• What are the short term and long term goals of a multilingual upbringing?
  • After the initial enthusiasm when fostering your family languages with your babies and toddlers, what exactly do you want to achieve in the end?
  • Who can support your children (and you!) to attain their linguistic goals?
  • Do you find it sufficient if your child can converse with relatives in your home country?
  • Would you like your children to be able to function in two or more languages as adults, i.e. to be able to write and read in such a way that they can cope with their studies or professional life?

If the latter is the goal, this is hardly possible without appropriate instruction. After all, the school language is also a school subject from the first to the last day of school – here we do not assume that it suffices to hear, read and speak this language everywhere outside of school.

Why then should the use of a family language be enough to achieve full competence in all language skills? Only because you have learned to argue in language A does not mean that you can do the same in language B, even if you use language B as naturally as language A.

We know from Dutch students who after completing their education in the Dutch school system start studying in English, that even if they have successfully completed their school English lessons and at the corresponding CEFR level, they find it difficult to formulate in English as precisely as they could do in their mother tongue*. – How should this even work in a language that they not even received formal instruction in? 

What solutions do we suggest?

  • It is important to decide at an early stage who is part of our multilingual village and to establish in a realistic way which language goals are possible for the children in the social and linguistic environment in which they grow up.

“We need a multilingual village to raise a multilingual child” – Ute Limacher-Riebold

  • Parents should continue to cultivate their family languages, i.e. not only speak, but also carry on offering their children the opportunity to expand and deepen their language skills. If not otherwise possible, with the help of weekend courses and other activities in the family language. It is equally important for young people that parents set a good example: that they maintain their family language themselves, for example by reading or watching a film. One should also not forget the culture that is closely linked with the family language. The love for a language can go through the stomach – with typical dishes, typical celebrations etc.. Holidays in the home country or countries of the parents can intensify the young people’s knowledge and connection with this country.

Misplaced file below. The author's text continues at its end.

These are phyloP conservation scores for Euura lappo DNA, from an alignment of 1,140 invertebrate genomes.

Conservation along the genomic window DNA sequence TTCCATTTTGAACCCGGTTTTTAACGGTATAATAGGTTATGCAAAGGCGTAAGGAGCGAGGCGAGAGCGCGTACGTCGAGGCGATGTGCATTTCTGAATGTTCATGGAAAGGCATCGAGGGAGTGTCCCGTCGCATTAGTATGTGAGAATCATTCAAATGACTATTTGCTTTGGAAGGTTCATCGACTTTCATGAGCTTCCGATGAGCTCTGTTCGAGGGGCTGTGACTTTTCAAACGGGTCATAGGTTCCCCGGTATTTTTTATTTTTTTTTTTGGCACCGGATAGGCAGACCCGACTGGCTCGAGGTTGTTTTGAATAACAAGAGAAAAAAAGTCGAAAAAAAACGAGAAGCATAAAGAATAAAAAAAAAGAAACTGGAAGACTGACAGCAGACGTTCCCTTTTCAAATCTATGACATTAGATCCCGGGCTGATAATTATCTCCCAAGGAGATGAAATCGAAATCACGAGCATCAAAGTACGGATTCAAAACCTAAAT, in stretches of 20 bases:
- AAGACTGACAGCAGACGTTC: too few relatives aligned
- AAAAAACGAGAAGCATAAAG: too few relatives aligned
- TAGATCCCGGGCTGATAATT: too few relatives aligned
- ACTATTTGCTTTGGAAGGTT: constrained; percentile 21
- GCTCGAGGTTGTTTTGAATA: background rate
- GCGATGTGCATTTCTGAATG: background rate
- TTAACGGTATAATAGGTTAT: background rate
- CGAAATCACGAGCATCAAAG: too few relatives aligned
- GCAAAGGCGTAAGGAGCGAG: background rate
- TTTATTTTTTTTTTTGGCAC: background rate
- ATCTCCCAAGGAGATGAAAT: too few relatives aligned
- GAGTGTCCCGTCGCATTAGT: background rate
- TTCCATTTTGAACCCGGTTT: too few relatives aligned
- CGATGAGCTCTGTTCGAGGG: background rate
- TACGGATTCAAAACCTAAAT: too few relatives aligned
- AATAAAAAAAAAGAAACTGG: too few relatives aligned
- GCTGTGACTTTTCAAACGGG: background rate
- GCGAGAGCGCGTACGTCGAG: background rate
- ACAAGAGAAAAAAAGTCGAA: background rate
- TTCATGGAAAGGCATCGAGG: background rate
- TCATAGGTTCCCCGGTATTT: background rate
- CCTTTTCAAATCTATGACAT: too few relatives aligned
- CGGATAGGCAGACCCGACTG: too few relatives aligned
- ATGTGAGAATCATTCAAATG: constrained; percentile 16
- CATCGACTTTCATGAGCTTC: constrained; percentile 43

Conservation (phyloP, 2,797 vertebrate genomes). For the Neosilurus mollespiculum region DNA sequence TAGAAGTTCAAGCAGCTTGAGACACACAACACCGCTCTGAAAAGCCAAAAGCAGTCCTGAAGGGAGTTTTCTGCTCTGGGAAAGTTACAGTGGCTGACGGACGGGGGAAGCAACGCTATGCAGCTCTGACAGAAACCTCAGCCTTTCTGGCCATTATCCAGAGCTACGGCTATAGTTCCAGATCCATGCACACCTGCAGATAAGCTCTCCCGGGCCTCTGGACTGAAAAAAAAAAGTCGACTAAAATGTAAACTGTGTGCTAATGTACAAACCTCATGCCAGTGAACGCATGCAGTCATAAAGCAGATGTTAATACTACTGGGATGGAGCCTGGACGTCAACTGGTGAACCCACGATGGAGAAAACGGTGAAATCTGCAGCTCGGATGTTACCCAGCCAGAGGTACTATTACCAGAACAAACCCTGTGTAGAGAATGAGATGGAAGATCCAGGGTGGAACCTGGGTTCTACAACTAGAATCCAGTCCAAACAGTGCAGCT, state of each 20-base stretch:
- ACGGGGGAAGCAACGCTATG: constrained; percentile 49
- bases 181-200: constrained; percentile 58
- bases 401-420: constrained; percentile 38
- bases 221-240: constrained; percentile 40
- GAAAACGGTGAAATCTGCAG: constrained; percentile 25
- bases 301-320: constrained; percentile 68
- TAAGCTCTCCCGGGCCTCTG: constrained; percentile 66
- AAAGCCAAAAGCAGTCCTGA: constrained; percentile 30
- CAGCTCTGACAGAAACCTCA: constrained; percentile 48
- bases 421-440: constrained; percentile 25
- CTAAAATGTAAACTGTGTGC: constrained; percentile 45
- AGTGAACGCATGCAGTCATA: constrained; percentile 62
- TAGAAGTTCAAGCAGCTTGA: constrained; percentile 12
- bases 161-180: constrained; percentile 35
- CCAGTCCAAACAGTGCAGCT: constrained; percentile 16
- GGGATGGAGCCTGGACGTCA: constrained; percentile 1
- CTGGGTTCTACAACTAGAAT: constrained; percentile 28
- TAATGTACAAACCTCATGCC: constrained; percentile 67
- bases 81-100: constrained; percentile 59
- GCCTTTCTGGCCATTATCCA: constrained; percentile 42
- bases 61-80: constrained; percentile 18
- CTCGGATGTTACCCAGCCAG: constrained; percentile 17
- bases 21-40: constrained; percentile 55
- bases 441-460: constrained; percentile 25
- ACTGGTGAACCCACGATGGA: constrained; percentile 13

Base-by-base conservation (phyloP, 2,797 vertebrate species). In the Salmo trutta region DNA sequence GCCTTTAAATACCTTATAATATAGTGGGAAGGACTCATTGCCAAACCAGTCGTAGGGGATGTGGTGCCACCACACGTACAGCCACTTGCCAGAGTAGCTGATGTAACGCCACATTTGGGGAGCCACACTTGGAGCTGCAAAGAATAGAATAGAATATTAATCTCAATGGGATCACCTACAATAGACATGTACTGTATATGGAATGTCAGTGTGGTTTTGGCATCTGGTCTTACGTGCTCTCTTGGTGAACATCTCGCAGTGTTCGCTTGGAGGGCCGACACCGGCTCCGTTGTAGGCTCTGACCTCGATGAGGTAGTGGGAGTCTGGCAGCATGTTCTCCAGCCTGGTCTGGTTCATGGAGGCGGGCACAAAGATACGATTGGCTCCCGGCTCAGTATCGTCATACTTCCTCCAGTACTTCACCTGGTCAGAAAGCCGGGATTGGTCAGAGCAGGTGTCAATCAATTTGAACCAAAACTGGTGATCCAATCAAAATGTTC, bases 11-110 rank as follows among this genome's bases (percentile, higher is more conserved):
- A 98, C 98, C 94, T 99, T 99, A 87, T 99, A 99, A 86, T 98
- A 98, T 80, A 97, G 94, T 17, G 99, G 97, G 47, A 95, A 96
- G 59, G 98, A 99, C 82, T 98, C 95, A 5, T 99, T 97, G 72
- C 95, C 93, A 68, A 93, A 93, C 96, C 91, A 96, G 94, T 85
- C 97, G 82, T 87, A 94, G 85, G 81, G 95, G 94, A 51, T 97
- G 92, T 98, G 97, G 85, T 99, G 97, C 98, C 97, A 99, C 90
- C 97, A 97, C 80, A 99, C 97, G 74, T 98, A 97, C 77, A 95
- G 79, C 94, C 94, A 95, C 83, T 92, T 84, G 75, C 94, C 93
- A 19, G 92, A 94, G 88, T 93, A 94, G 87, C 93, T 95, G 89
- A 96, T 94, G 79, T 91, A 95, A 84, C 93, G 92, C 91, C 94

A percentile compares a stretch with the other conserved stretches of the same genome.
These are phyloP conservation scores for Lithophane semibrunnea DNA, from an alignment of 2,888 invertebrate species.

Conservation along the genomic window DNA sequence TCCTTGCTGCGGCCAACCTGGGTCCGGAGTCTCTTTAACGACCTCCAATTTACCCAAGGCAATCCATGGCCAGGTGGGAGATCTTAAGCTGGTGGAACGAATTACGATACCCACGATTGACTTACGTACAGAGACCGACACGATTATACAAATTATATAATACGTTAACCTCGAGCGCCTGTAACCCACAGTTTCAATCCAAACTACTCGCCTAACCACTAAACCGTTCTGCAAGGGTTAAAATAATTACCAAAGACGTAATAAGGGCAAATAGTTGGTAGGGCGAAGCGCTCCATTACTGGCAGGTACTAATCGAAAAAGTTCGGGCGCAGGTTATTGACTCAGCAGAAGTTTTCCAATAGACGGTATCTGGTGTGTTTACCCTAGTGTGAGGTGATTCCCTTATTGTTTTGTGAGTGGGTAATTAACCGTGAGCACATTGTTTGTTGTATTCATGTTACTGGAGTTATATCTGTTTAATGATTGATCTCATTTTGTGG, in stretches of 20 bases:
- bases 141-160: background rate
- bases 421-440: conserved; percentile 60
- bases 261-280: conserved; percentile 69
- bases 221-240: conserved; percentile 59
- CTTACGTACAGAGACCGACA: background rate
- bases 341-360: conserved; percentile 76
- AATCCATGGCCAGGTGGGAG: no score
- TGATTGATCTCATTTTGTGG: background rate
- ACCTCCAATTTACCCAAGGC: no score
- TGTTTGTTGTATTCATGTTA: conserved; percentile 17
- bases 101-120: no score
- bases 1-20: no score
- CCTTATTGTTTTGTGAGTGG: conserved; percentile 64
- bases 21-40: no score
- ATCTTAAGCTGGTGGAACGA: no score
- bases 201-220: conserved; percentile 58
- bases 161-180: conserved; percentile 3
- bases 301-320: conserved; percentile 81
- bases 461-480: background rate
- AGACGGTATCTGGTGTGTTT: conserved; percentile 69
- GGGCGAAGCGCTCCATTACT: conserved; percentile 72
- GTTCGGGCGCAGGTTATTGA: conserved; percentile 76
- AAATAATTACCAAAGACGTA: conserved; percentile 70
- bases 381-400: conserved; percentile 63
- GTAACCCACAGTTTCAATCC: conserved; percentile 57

“Language doesn’t stand alone. A language always includes a culture that is conveyed along with the language. ” – Katja B. Zaich

  • Teachers who have native speakers or bilingual speakers in their foreign language classes can accommodate these students with just a few resources. Most of them have little trouble with understanding, speaking, and reading, but with a little guidance they could improve their writing skills tremendously. Given their existing language skills, they benefit more from grammar in context than from memorized rules, lists and tricks. Although they need to expand their vocabulary, there is little point in dealing with bilingual vocabulary lists. This does not mean any significant extra work for the teachers and can be a valuable asset to the lessons for everyone.

Therefore, if we want our children to stay multilinguals, i.e. keep on improving their language skills in their home languages, we need to set clear and realistic goals, and find the right support throughout their childhood (and beyond).


Dr. Katja B. Zaich is a Germanist and lives as a language trainer, translator and author in the Netherlands. For years she has been teaching bilingual primary school children as part of a “weekend course” in their mother tongue, German. She is the author or co-author of several German textbooks for (adult) Dutch-speaking learners. She has two bilingual teenage daughters.

Dr. Ute Limacher-Riebold is a linguist and offers professional support and advice to multilingual families at Ute’s International Lounge, with the aim of promoting family languages and efficient communication in multilingual families. Her S.M.A.R.T. Family Language Plan© can be tailored to suit any multilingual family. She currently collaborates at a EU project PEaCH, which aims to “preserve and promote the European language and cultural heritage by strengthening bilingual children and families”. She is the co-author of the guide “How to raise a bilingual child” which was created as part of the project, and of “The Toolbox for Multilingual Families”. She has three multilingual teenage children.

* We use the term mother tongue as “person has grown up speaking from early childhood” / “their most dominant language”/ “the language they are most fluent in” .

Mentioned in the article:

Cummins, Jim, Linguistic interdependence and the educational development of bilingual children, Review of Educational Research, 1979, 49, 222–251. (and many other studies that followed!)

Wolf, Marianne, Proust and the Squid: The Story and Science of the Reading Brain, Harper Perennial, 2008. 

Louisa C. Moats, is project director, Washington D.C. site of the National Institute of Child Health and Human Development (NICHD) Early Interventions Project, and clinical associate professor of pediatrics, University of Texas, Houston, Health Sciences Center. Louisa C. Moats is a nationally recognized authority on how children learn to read and why some fail to learn. Widely acclaimed as a researcher, speaker, consultant, and trainer, Moats has developed the landmark professional development program LETRS for teachers and reading specialists (find out more here).

– This article has been published by the authors also on LinkedIn – in German, Dutch and English. 

Leave a Reply

Your email address will not be published. Required fields are marked *